Ryder's words, converted by the script-writers into a voice-over, inadvertently changed this to "the other, more ancient love," thus narrowing and limiting "lore" into the Love which dared not speak its name.

Homosexuality was, of course, still then unlawful.

Or do I mean unloreful ...

3 May 2019

Merton Priory

A few years ago, I amused myself in Bodley by perusing six books recorded as having come from the library at Merton.

Amusement, indeed! The books were fascinating to look at, and gave an interesting picture of intellectual life in the century before Suppression. Of course, I had no way of knowing whether these six books were typical of the contents of the canons' library. But if they were, they would certainly support a 'Duffy' view: that there was nothing torpid about the late Medieval Church. Three of them were crammed full of mathematics, astronomy, trigonometry, and what we fuddy duddies call Natural Philosophy; books which had been used and bore marginal comments. A text of S Isidore's Summum Bonum recorded how it had been bought in Italy in 1463. The solitary printed book was a collection of works of Desiderius Erasmus, printed in Basle in a lovely Renaissance fount in 1519 ... less than two decades before the Priory's Suppression. It included Erasmus' classicising poems in Latin and in Greek.

The after-History of these books was also not without interest. One of them bore embossed on its covers the arms of Sir Kenelm Digby; another, those of blessed William Laud, Bishop and Martyr. Digby, a colourful Roman Catholic and occasional Anglican with persistent Court connexions, studied in Oxford at Gloucester Hall (now Worcester College in this parish), which was a Recusant annexe to the more ambiguously 'Church Papist' S John's College; Laud of course was an Anglican and a St John's man. Current historiography emphasises the dark discontinuities of the 'Elizabethan' Church and its radical Protestantism. But no one denies that the Stuart period brought with it a softening of antitheses, a Hermeneutic of Continuity, and a building up of broken bridges with the past and with the currents of intellectual life in Counter-Reformation Europe.

It was good to handle and to think about these books, which escaped destruction in the massive book-burnings of Protestantism (Duke Humphrey's Library - not yet refounded as Bodley - was stripped of all its books, which went into an enormous bonfire); happy survivors which made it through the bottle-neck and helped to pass on the wisdom, science, culture of two millennia and of the Humanist springtime embodied in S John Fisher and Reginald Cardinal Pole.

2 May 2019


My friend Dr Simon Cotton, no less an erudite ecclesiologist than a distinguished research chemist, has kindly sent me a piece he wrote for New Directions about the Church of S Peter ad vincula at Coveney in Cambridgeshire.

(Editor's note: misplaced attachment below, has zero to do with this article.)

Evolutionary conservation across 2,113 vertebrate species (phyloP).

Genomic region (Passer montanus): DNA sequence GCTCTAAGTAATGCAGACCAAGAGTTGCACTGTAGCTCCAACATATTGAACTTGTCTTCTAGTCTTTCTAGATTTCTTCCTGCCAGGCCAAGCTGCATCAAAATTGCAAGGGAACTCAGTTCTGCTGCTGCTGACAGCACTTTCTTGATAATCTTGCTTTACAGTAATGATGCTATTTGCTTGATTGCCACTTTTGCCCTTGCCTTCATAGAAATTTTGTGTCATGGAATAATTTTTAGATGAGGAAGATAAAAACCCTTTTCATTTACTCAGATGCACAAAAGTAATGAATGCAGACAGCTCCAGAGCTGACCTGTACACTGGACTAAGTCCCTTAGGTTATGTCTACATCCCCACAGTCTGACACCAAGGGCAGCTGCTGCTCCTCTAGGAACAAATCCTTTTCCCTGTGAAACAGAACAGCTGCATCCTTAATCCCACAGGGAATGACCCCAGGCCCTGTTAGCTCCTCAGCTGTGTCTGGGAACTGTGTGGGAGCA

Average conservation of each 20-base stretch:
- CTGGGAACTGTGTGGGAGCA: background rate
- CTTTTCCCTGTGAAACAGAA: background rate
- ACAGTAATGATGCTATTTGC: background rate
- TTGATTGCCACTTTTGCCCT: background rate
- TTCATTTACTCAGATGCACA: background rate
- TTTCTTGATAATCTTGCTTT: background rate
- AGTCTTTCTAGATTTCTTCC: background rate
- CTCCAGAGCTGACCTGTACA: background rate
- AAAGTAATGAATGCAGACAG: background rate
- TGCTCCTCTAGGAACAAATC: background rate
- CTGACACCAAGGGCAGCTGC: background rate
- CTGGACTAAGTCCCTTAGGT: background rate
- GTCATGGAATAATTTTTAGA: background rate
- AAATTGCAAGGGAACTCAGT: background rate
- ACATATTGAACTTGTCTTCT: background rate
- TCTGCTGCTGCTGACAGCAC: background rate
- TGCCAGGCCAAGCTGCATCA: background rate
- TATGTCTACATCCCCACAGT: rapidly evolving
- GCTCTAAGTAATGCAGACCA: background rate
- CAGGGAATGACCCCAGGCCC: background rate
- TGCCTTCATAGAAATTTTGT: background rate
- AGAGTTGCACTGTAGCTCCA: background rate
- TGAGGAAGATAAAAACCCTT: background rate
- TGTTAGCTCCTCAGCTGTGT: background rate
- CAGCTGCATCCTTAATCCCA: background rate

For 55 years, the Patron of the Benefice was Athelstan Riley, an Anglo-Catholic squire and benefactor of churches. He is perhaps best known for his little gem at Little Petherick in Cornwall, adorned so as to look just like that medieval church would have looked if the Reformation had never occurred. It includes a superb chantry chapel; possesses (or did when I was still in the C of E)  a great collection of continental vestments; and was accompanied by a Home for retired clergy. I think Riley imagined these reverend gentlemen queuing up to say their masses each morning at his altars wearing his vestments!

At Coveney he made the sort of benefactions that delighted him; including a replica of the vincula Sancti Petri! And a baroque Netherlandish pulpit. And a German Reredos ... with this inscription:

eCClesiae sCi petri De coveney eX voto athelstanus rIley arM benefiCII patrn's

(Abbreviations: arm for armiger; patrn's for patronus.)

You will notice that some letters are larger than others!

A CHRONOGRAM is an inscription in which those letters which in Roman usage can stand for a number are counted up ... and usually give a date.

So here you take the (larger) letters CCCDXIMCII. This you will tot up to 1913 ... presumably, the date of this benefaction.

There are two sorts of Chronogram.
(1) The Pure Chronogram; in which if you use an M, D, C, L, X, V, or an I, they must, every single instance, all be included in the computation. This sort of Chronogram is very difficult to compose! I know; I've done it! You only have to insert inadvertently a SVM and you've got a possibly unwanted 1,005!
(2) The Easy Chronogram; where you aren't compelled to compute mathematically every occurrence of those mathematically significant letters. You simply write the letters you desire to be totted up in a larger or different or coloured script distinguishing them from all the rest of the inscription.

The Coveney Chronogram is the easier type! Were it a Pure Chronogram, there would be an extra and unwanted LIIICVVLVLI (269) to be included in the count!

More fun, surely, than a sudoku!